Although the Amazon mollies behaved differently to the researchers' expectations, their behaviour was plausible: "The fish that had been together longest were less stressed overall, and could afford, in a way, to be more aggressive," explained David Bierbach. In fact, increased aggressiveness has its advantages: groups that have been together longer appeared to be less stressed in novel environments. If, however, they are so familiar with each other that the level of aggression increases too much, the researchers hypothesize that some individuals will leave the group and join others. This is how fission-fusion societies are formed, where individuals repeatedly change from group to group. Such dynamic living conditions are also common in other vertebrate species: dolphins, elephants, hyenas, bison and baboons also live in fission-fusion societies.

Natural clones are ideal model organisms

In another article, led by Kate Laskowski, the IGB scientists call for the increased use of studies with vertebrates that reproduce clonally in nature, such as the Amazon molly. Unlike artificially cloned animals such as the cloned sheep "Dolly," natural clones have already proven their ability to survive in the wild, and are therefore may be more appropriate for explaining some biological processes. Besides disentangling familiarity and kinship, as was the case in the previous study, natural clones offer additional advantages: for example, the effects of mutations can be better understood when there is less initial variability in the genome. In addition, epigenetic effects, due to the specific activation and inactivation of particular sections of DNA, can be compared more effectively. Moreover, when individuals with the same genetic makeup are reared in different surroundings, it is easier to monitor developmental processes in individuals relative to the different environmental conditions. Working with naturally clonal vertebrates may make an important contribution to ecological and evolutionary research, particularly, as shown above, to the analysis of transient properties such as aggressiveness.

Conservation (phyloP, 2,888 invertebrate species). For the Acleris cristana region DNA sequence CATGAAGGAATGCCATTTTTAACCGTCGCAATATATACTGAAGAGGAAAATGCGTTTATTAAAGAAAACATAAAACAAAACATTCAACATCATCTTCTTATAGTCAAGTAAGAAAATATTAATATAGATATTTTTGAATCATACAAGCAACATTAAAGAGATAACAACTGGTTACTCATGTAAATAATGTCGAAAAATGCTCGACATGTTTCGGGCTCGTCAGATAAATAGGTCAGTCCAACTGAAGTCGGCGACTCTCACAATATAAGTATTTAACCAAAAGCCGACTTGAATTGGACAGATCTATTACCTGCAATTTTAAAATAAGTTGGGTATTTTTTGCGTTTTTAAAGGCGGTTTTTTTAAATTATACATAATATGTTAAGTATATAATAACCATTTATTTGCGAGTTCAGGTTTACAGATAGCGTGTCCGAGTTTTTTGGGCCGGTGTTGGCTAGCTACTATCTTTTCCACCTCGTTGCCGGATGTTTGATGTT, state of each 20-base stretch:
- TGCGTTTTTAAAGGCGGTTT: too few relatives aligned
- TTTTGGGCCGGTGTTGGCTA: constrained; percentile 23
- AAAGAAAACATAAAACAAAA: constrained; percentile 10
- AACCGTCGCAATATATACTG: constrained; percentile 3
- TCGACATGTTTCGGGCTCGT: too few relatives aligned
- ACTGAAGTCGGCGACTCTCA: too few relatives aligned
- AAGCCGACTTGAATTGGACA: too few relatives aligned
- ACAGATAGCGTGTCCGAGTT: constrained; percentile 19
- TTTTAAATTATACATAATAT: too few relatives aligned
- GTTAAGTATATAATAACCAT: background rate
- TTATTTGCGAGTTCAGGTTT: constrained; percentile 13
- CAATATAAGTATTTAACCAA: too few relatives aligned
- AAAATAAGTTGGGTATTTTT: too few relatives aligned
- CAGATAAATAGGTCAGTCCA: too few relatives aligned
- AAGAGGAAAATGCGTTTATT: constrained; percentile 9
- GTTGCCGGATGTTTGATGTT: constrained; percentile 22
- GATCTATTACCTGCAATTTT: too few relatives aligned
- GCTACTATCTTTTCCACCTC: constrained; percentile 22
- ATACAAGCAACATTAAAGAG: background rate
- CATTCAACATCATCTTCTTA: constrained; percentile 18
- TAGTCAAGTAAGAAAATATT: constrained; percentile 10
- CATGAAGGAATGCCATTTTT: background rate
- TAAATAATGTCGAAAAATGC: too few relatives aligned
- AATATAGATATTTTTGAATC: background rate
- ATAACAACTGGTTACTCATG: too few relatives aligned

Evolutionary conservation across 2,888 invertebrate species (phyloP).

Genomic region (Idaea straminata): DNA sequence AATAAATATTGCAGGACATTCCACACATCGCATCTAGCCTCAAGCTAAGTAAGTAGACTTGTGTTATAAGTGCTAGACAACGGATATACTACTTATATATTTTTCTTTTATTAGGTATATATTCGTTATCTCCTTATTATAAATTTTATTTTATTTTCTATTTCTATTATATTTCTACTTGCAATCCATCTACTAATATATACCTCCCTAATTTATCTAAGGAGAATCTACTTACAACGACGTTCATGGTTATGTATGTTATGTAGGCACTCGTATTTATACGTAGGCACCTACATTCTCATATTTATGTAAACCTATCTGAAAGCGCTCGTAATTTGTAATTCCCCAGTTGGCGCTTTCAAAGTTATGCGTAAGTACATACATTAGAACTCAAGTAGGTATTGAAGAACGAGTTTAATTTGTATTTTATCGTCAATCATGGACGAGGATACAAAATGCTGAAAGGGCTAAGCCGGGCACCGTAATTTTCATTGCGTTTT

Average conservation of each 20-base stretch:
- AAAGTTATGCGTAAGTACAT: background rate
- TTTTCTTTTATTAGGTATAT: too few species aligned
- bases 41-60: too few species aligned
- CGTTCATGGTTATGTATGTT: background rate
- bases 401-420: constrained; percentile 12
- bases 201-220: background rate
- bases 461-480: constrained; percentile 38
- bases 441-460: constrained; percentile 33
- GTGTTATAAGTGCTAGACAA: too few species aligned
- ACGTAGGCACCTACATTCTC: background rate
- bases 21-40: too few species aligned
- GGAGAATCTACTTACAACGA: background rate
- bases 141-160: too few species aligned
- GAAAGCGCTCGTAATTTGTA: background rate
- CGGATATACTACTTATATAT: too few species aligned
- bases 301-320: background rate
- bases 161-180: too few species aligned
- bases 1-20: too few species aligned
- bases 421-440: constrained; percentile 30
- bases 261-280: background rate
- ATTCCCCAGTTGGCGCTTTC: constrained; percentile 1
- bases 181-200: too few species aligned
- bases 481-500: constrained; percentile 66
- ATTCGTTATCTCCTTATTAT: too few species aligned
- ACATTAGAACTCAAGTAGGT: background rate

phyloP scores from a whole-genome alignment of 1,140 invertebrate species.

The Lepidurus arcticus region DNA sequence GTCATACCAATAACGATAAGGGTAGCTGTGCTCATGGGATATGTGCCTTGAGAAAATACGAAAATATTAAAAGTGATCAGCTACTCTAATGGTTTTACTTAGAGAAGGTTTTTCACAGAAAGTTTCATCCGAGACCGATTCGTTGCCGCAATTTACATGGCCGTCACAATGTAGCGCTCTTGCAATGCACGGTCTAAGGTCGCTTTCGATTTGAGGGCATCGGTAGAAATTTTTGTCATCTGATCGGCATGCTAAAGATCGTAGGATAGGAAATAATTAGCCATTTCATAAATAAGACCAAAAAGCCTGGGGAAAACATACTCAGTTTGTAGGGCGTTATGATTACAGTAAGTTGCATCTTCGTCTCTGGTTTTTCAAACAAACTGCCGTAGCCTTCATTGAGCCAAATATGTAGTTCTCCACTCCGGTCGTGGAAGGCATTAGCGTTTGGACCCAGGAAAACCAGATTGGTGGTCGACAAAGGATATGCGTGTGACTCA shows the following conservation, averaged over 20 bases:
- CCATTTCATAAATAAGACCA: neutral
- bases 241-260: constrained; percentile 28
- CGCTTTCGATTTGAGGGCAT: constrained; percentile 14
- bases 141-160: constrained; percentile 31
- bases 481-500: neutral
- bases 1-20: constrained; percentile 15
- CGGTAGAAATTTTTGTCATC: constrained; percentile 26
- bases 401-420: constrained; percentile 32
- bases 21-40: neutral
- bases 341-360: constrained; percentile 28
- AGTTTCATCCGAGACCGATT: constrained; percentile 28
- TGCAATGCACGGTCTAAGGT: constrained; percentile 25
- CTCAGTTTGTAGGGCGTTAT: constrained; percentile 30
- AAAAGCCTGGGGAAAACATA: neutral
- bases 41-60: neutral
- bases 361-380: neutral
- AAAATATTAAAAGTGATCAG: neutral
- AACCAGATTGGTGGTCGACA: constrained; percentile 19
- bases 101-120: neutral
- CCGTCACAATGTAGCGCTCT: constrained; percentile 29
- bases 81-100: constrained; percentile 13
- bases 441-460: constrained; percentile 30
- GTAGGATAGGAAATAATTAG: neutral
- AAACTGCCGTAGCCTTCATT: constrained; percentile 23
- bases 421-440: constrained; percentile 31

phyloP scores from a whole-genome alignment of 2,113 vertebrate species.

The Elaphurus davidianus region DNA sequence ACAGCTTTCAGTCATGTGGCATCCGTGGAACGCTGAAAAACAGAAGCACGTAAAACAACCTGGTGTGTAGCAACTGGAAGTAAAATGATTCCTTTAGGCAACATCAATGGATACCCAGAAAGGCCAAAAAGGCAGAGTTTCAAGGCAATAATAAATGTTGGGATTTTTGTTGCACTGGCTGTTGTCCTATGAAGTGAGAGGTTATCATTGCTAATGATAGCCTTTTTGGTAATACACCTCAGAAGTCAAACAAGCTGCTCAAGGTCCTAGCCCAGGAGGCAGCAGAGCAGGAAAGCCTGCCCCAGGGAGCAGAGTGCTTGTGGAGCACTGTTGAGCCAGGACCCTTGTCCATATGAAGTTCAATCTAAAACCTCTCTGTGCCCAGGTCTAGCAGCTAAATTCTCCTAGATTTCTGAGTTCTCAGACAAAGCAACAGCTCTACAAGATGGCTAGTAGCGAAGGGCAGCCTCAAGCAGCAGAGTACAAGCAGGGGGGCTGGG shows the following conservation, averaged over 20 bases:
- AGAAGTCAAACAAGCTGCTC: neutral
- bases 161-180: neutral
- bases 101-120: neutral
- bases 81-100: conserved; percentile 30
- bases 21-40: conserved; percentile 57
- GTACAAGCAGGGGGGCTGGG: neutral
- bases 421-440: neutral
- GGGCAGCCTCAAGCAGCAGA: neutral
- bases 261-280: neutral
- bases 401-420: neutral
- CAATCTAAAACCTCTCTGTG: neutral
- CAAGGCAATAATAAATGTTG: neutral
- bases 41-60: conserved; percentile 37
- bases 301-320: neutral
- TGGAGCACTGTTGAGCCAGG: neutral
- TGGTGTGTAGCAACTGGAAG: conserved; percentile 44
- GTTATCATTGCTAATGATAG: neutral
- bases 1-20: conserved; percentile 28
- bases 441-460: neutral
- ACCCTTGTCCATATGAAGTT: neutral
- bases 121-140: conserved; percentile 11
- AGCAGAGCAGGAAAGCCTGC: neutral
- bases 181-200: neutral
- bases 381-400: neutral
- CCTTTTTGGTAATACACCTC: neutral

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Materials provided by Forschungsverbund Berlin. Note: Content may be edited for style and length.

Journal Reference:

  1. Carolina Doran, David Bierbach, Kate L. Laskowski. Familiarity increases aggressiveness among clonal fish. Animal Behaviour, 2019; 148: 153 DOI: 10.1016/j.anbehav.2018.12.013

Cite This Page:

Forschungsverbund Berlin. "Familiarity breeds aggression." ScienceDaily. ScienceDaily, 19 February 2019. <>.
Forschungsverbund Berlin. (2019, February 19). Familiarity breeds aggression. ScienceDaily. Retrieved December 3, 2023 from
Forschungsverbund Berlin. "Familiarity breeds aggression." ScienceDaily. (accessed December 3, 2023).